Human trafficking is defined in Section 2 of the Prevention and Control of Human trafficking Ordinance 2002 as under
Human Trafficking means obtaining, securing, selling, purchasing, recruiting, detaining, harboring or receiving a person, not with standing his implicit or explicit consent, by the use of coercion, kidnapping, abduction, or by giving or receiving any payment or benefit, or sharing or receiving a share for such person’s subsequent transportation out of or into Pakistan by any means whatsoever for any of the purposes laid down by law.
Government of Pakistan has also framed rules under P&CHTO in 2004 which provide guidelines to the law enforcing agencies for the following purposes:-
Human Trafficking and smuggling have local, regional and international ramifications. Strong awareness and cooperation at all level is required to control it effectively. Following steps have been taken
According to the Prevention & Control of Human Trafficking Ordinance 2002 "Obtaining, Securing, Selling, Purchasing, Recruiting, Detaining, Harboring or Receiving a person notwithstanding his implicit or explicit consent, by the use of coercion, kidnapping, abduction or by giving or receiving any payment or benefit or receiving a share for such person's subsequent transportation out of or into Pakistan by any means whatsoever for any of the following purposes constitute human trafficking
Camel racing was a traditional desert sport of Beduin tribes. Today, the desert racing rules have been modified for modern racetracks. The unfortunate aspect of this sport is the usage of innocent children as camel jockeys in these races. UNICEF and non-government campaigners say the children often die or are severely injured as they are tied to the camel's back of scare the camel into running faster. The ages to these children are between 5 to 12 years.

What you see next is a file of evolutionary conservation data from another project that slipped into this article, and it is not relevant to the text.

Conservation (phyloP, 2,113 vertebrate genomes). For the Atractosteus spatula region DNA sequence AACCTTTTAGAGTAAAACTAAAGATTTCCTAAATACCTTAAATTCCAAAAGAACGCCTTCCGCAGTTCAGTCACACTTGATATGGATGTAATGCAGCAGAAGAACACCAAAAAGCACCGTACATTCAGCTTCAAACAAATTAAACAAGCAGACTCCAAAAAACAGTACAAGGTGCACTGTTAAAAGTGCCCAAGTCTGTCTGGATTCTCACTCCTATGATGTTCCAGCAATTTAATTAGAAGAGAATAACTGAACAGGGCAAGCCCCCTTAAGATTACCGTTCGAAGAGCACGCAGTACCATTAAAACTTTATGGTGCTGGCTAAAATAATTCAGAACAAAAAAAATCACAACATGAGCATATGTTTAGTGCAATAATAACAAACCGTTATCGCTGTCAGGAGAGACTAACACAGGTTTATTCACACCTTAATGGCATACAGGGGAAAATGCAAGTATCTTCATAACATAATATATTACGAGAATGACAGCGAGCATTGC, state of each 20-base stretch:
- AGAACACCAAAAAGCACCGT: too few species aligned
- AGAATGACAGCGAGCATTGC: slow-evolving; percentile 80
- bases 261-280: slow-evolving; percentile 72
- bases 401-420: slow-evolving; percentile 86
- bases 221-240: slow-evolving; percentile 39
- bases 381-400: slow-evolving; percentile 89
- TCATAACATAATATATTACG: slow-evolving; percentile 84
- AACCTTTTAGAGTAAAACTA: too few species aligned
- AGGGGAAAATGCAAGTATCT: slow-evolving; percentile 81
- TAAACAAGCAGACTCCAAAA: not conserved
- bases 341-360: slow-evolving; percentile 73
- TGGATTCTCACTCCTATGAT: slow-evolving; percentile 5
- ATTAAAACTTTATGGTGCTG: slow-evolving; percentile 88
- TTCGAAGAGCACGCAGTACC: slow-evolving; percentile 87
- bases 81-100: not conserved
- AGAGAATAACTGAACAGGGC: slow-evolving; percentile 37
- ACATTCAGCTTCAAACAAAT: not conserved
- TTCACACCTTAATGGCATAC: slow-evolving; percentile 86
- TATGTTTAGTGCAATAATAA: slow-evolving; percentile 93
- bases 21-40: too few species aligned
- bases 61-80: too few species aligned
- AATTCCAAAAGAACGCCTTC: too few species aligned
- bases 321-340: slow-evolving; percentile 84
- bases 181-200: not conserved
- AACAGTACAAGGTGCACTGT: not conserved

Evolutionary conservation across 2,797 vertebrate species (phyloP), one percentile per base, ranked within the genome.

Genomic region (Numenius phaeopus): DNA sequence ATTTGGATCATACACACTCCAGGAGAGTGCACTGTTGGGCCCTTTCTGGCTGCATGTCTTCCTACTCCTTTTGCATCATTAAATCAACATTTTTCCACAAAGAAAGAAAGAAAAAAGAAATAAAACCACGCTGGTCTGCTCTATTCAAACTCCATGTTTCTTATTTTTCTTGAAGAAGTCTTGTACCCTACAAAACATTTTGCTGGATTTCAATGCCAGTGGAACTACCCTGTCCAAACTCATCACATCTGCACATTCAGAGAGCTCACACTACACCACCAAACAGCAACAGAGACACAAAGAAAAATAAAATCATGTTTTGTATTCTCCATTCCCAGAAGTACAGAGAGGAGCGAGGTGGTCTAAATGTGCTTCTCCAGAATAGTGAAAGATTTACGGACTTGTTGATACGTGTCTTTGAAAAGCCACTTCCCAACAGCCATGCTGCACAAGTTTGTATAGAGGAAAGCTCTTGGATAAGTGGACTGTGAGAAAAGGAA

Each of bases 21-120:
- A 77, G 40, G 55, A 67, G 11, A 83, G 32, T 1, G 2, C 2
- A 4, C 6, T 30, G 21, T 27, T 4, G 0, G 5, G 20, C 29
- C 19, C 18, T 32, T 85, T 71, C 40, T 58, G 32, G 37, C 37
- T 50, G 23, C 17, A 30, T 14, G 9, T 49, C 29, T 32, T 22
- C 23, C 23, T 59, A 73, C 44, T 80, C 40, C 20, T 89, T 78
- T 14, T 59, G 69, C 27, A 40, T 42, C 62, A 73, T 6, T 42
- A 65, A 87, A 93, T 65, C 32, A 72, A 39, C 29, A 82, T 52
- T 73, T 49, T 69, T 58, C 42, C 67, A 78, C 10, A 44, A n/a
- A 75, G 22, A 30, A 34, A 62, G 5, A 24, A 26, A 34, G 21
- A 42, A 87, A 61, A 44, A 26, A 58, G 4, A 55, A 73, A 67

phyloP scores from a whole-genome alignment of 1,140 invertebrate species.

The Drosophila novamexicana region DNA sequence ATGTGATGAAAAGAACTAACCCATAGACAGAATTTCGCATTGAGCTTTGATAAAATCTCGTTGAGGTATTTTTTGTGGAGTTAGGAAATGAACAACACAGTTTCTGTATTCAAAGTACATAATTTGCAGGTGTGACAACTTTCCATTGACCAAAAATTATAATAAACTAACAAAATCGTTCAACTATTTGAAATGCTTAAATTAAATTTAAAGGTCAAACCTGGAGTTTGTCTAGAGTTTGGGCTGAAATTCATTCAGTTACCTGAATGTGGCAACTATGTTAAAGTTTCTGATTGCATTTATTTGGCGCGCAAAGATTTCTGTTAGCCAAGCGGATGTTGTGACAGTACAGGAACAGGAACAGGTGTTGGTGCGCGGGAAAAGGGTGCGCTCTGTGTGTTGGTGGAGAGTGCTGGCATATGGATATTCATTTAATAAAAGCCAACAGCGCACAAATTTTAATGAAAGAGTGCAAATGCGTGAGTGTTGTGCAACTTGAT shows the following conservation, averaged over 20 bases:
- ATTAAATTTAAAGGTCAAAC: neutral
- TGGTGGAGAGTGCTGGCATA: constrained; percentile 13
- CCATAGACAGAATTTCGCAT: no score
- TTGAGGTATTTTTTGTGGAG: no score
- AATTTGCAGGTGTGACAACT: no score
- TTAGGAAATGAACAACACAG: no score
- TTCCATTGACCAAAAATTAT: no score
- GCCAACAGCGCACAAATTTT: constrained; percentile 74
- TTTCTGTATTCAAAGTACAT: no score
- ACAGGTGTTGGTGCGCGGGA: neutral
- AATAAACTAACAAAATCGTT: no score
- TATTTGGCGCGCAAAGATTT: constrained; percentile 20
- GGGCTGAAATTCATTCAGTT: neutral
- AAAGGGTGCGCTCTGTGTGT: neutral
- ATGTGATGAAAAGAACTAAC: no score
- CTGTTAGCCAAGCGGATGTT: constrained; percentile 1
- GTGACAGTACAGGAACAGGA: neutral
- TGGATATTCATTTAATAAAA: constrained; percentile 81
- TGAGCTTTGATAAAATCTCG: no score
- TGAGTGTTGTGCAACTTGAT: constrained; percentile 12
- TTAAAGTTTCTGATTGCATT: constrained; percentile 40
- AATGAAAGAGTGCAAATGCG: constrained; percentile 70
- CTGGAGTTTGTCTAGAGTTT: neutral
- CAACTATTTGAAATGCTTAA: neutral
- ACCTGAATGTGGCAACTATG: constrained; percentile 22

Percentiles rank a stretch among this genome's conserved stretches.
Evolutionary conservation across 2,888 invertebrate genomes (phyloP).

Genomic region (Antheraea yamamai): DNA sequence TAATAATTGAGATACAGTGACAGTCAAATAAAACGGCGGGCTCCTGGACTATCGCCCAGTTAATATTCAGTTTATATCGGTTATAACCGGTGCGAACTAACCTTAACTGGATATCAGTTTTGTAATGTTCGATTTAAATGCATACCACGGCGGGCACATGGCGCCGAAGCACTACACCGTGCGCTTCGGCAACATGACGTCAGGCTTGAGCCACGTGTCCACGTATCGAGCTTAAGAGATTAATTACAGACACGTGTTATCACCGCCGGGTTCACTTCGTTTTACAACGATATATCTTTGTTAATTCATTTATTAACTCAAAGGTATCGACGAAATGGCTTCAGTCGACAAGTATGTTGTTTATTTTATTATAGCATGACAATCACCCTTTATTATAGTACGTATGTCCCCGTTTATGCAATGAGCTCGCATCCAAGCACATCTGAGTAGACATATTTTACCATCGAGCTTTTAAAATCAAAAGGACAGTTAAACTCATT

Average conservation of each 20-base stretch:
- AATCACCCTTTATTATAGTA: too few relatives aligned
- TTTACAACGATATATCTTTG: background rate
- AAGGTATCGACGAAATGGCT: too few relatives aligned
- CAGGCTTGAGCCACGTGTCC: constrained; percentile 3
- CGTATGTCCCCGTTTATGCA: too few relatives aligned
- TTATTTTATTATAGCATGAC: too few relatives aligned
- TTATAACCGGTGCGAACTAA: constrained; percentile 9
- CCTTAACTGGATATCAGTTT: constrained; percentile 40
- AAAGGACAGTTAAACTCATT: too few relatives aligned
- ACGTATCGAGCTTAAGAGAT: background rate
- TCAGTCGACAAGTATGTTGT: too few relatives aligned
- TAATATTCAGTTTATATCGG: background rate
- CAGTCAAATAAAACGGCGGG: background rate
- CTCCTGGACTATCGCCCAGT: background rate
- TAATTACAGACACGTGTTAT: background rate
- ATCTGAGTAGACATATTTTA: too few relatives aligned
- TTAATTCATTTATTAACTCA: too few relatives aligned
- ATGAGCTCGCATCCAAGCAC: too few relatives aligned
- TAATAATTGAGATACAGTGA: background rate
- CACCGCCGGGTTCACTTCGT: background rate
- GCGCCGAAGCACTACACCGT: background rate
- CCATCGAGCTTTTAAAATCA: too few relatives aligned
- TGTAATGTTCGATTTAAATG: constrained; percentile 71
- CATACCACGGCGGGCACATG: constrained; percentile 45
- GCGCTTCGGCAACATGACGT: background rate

These innocent camel jockeys were trafficked from various countries of Asia to UAE by the human traffickers, who were either kidnapped by these traffickers or poor parents present their children for some money. The countries like India, Bangladesh and Pakistan have been targets for these human traffickers. The situation is quite worse for Pakistan as in the recent past hundreds of children were trafficked to UAE for these races to be used as camel jockeys. Analysis of the information transpired that most of these children belong to Districts Rahimyar Khan and Bahawalpur. Both the districts comprise of desert areas.
The modus operandi of smuggling of the children is as under
The UAE Government has banned the use of children as Camel Jockeys below 45 Kg in weight and 14 years of age. During the year 2005, 185 camel jockey children have been deported from UAE. Among them 101 children have been handed over to their parents and 84 are still in the custody of Child Protection and Welfare Bureau Government of Punjab, Lahore. Up till now, 69 cases have been registered in FIA, Passport Circle, Lahore during the year 2005. In these cases 34 Fathers and 15 Mothers have been arrested as facilitators. During investigation, 3 agents and 3 sub-agents were also arrested and they are still in Judicial Lockup. Reportedly two agents have expired, while all the facilitators are on bail. Few identified agents are still at large.